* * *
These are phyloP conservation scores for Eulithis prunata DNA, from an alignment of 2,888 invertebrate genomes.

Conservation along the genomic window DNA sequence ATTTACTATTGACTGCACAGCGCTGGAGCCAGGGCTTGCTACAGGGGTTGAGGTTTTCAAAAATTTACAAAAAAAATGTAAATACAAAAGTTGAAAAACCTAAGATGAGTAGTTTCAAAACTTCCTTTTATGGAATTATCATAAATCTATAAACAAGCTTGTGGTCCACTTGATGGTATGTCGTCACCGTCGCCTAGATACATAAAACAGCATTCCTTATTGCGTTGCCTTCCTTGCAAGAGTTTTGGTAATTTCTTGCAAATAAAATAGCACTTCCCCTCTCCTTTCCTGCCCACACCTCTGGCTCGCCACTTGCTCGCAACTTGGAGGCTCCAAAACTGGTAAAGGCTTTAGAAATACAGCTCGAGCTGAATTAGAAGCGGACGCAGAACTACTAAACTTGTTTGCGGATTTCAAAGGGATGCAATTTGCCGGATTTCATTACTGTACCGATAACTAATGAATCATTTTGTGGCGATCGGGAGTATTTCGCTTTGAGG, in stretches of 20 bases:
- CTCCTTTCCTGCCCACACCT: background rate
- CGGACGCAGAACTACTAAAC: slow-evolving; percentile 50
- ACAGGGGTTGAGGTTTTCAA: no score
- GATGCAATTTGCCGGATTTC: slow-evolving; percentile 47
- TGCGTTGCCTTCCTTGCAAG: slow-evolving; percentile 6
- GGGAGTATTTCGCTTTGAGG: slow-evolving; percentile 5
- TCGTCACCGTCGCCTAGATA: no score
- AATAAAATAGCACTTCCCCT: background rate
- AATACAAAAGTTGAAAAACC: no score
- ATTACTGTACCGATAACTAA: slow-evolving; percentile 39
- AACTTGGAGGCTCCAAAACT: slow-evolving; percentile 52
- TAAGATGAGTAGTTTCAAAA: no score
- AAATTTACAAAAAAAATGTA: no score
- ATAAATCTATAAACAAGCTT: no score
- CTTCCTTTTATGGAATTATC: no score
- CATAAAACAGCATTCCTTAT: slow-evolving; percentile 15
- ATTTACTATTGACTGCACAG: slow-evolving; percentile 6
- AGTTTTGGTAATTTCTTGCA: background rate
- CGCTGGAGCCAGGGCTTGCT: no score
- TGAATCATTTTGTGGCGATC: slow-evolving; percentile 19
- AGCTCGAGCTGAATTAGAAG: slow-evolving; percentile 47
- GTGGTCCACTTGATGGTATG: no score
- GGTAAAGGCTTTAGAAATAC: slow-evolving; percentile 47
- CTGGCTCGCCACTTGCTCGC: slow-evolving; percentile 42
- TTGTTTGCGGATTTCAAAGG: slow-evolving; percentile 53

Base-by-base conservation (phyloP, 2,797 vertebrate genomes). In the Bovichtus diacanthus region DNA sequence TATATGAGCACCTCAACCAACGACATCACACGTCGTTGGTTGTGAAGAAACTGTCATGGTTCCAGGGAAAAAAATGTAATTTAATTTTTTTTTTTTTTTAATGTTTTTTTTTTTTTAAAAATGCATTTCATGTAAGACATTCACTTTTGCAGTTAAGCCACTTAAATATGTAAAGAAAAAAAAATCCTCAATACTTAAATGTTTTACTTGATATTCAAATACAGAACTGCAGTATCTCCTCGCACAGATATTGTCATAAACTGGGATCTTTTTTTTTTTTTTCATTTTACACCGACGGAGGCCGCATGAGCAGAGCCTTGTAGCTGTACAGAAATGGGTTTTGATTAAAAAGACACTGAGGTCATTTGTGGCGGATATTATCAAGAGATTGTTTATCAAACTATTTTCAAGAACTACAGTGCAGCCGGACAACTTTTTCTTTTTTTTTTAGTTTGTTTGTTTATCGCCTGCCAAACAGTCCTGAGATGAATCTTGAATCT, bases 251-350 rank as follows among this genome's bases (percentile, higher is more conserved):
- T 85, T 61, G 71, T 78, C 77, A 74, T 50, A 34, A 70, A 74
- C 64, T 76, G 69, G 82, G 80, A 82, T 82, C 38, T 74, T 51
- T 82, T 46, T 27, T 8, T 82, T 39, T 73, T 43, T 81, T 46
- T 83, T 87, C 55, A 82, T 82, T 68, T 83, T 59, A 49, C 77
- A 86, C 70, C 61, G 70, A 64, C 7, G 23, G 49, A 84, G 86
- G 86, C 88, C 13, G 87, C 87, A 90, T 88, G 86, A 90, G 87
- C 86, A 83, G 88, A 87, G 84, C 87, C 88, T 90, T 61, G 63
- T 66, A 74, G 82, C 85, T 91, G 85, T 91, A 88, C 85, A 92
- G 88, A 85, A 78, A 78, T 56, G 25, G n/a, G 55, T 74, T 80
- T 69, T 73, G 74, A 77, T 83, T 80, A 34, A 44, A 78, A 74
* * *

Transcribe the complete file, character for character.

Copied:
These are phyloP conservation scores for Eulithis prunata DNA, from an alignment of 2,888 invertebrate genomes.

Conservation along the genomic window DNA sequence ATTTACTATTGACTGCACAGCGCTGGAGCCAGGGCTTGCTACAGGGGTTGAGGTTTTCAAAAATTTACAAAAAAAATGTAAATACAAAAGTTGAAAAACCTAAGATGAGTAGTTTCAAAACTTCCTTTTATGGAATTATCATAAATCTATAAACAAGCTTGTGGTCCACTTGATGGTATGTCGTCACCGTCGCCTAGATACATAAAACAGCATTCCTTATTGCGTTGCCTTCCTTGCAAGAGTTTTGGTAATTTCTTGCAAATAAAATAGCACTTCCCCTCTCCTTTCCTGCCCACACCTCTGGCTCGCCACTTGCTCGCAACTTGGAGGCTCCAAAACTGGTAAAGGCTTTAGAAATACAGCTCGAGCTGAATTAGAAGCGGACGCAGAACTACTAAACTTGTTTGCGGATTTCAAAGGGATGCAATTTGCCGGATTTCATTACTGTACCGATAACTAATGAATCATTTTGTGGCGATCGGGAGTATTTCGCTTTGAGG, in stretches of 20 bases:
- CTCCTTTCCTGCCCACACCT: background rate
- CGGACGCAGAACTACTAAAC: slow-evolving; percentile 50
- ACAGGGGTTGAGGTTTTCAA: no score
- GATGCAATTTGCCGGATTTC: slow-evolving; percentile 47
- TGCGTTGCCTTCCTTGCAAG: slow-evolving; percentile 6
- GGGAGTATTTCGCTTTGAGG: slow-evolving; percentile 5
- TCGTCACCGTCGCCTAGATA: no score
- AATAAAATAGCACTTCCCCT: background rate
- AATACAAAAGTTGAAAAACC: no score
- ATTACTGTACCGATAACTAA: slow-evolving; percentile 39
- AACTTGGAGGCTCCAAAACT: slow-evolving; percentile 52
- TAAGATGAGTAGTTTCAAAA: no score
- AAATTTACAAAAAAAATGTA: no score
- ATAAATCTATAAACAAGCTT: no score
- CTTCCTTTTATGGAATTATC: no score
- CATAAAACAGCATTCCTTAT: slow-evolving; percentile 15
- ATTTACTATTGACTGCACAG: slow-evolving; percentile 6
- AGTTTTGGTAATTTCTTGCA: background rate
- CGCTGGAGCCAGGGCTTGCT: no score
- TGAATCATTTTGTGGCGATC: slow-evolving; percentile 19
- AGCTCGAGCTGAATTAGAAG: slow-evolving; percentile 47
- GTGGTCCACTTGATGGTATG: no score
- GGTAAAGGCTTTAGAAATAC: slow-evolving; percentile 47
- CTGGCTCGCCACTTGCTCGC: slow-evolving; percentile 42
- TTGTTTGCGGATTTCAAAGG: slow-evolving; percentile 53

Base-by-base conservation (phyloP, 2,797 vertebrate genomes). In the Bovichtus diacanthus region DNA sequence TATATGAGCACCTCAACCAACGACATCACACGTCGTTGGTTGTGAAGAAACTGTCATGGTTCCAGGGAAAAAAATGTAATTTAATTTTTTTTTTTTTTTAATGTTTTTTTTTTTTTAAAAATGCATTTCATGTAAGACATTCACTTTTGCAGTTAAGCCACTTAAATATGTAAAGAAAAAAAAATCCTCAATACTTAAATGTTTTACTTGATATTCAAATACAGAACTGCAGTATCTCCTCGCACAGATATTGTCATAAACTGGGATCTTTTTTTTTTTTTTCATTTTACACCGACGGAGGCCGCATGAGCAGAGCCTTGTAGCTGTACAGAAATGGGTTTTGATTAAAAAGACACTGAGGTCATTTGTGGCGGATATTATCAAGAGATTGTTTATCAAACTATTTTCAAGAACTACAGTGCAGCCGGACAACTTTTTCTTTTTTTTTTAGTTTGTTTGTTTATCGCCTGCCAAACAGTCCTGAGATGAATCTTGAATCT, bases 251-350 rank as follows among this genome's bases (percentile, higher is more conserved):
- T 85, T 61, G 71, T 78, C 77, A 74, T 50, A 34, A 70, A 74
- C 64, T 76, G 69, G 82, G 80, A 82, T 82, C 38, T 74, T 51
- T 82, T 46, T 27, T 8, T 82, T 39, T 73, T 43, T 81, T 46
- T 83, T 87, C 55, A 82, T 82, T 68, T 83, T 59, A 49, C 77
- A 86, C 70, C 61, G 70, A 64, C 7, G 23, G 49, A 84, G 86
- G 86, C 88, C 13, G 87, C 87, A 90, T 88, G 86, A 90, G 87
- C 86, A 83, G 88, A 87, G 84, C 87, C 88, T 90, T 61, G 63
- T 66, A 74, G 82, C 85, T 91, G 85, T 91, A 88, C 85, A 92
- G 88, A 85, A 78, A 78, T 56, G 25, G n/a, G 55, T 74, T 80
- T 69, T 73, G 74, A 77, T 83, T 80, A 34, A 44, A 78, A 74